SAN ANTONIO — The National Institutes of Health have granted Texas Biomed $5.8 million to house one of the nation's first Tuberculosis research training centers.
The money, doled out over five years, will help scientists impart knowledge on "the next generation" of TB researchers, said Texas Biomed's Joanne Turner.
Turner serves as the San Antonio institute's executive vice president for research. She is considered a leading authority in Tuberculosis studies.
"We can't do this forever," she said Thursday. "We have to make sure our trainees are really competent and have no fear tackling challenging problems."
TB, a bacterial infection which spreads when a person coughs, sneezes, or talks, is a worsening global problem. The World Health Organization recently announced the Coronavirus pandemic erased years of progress toward stifling the bacterial infection.
Global Tuberculosis-related deaths jumped from 1.4 million in 2019 to 1.5 million in 2020, the first increase in more than a decade. Doctors say the pandemic limited infected patients' access to TB treatment.
There is a Tuberculosis vaccine, though its effectiveness is limited.
Treatment generally consists of a cumbersome antibiotic cocktail. TB patients must often take dozens of pills every day for months.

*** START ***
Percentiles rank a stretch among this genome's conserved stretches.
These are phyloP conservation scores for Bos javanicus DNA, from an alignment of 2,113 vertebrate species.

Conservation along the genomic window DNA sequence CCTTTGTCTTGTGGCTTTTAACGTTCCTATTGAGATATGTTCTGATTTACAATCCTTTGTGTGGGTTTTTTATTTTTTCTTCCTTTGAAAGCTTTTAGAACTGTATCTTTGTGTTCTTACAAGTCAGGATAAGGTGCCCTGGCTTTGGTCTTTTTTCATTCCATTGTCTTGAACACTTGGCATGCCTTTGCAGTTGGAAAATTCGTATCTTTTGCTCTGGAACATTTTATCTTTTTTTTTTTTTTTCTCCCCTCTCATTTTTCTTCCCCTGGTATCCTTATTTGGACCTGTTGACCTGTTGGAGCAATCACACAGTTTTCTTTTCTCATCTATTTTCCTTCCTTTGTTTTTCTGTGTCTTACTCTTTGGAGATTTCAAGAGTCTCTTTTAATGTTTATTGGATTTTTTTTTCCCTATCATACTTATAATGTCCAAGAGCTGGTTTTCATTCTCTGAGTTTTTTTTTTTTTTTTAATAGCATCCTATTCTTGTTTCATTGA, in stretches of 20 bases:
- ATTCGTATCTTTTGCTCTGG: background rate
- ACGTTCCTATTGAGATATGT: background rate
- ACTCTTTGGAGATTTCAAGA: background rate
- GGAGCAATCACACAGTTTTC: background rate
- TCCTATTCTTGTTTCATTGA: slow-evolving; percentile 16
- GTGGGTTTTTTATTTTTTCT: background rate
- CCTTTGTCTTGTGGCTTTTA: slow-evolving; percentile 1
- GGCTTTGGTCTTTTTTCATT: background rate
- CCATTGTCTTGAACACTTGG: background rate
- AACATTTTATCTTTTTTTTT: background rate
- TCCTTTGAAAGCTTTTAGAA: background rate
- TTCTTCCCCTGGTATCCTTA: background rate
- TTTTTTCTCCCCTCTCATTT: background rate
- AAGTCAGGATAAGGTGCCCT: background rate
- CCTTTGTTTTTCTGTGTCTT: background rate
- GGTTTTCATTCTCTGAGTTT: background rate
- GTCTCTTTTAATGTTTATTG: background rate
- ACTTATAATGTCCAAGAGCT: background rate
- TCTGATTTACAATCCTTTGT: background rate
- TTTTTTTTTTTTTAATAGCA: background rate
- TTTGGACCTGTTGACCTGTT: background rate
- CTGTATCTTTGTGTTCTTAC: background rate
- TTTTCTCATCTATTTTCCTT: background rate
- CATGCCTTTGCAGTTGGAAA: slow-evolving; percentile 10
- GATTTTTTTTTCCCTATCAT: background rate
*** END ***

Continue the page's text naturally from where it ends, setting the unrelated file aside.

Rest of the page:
Because initial treatments are sometimes ineffective, the infection can mutate in a person and become drug-resistant.
"TB is a massive problem for us to solve," Turner said. "It's a very complex infection and very complex to treat."
Turner says she hopes to develop a more potent vaccine, better medication, and more effective tools for diagnosing TB.
In essence, Texas Biomed will use the federal grant to train younger scientists how to wield a broad repertoire of TB research tools. Trainees will study at patients' bedsides and in the classroom.
"They don't have to be 100 percent an expert," she said. "But they need to have enough understanding that they know how to answer the right questions and which technology will answer those questions."
Texas Biomed will partner with San Antonio's Texas Center for Infectious Diseases, the nation's only freestanding Tuberculosis hospital. The institute will also coordinate with the University of Texas Health Science Center at Houston.
"We have those connections in place," Turner said. "That was the strength of the grant (application): the revieweres could see that we didn't have to find something new. We were doing this already."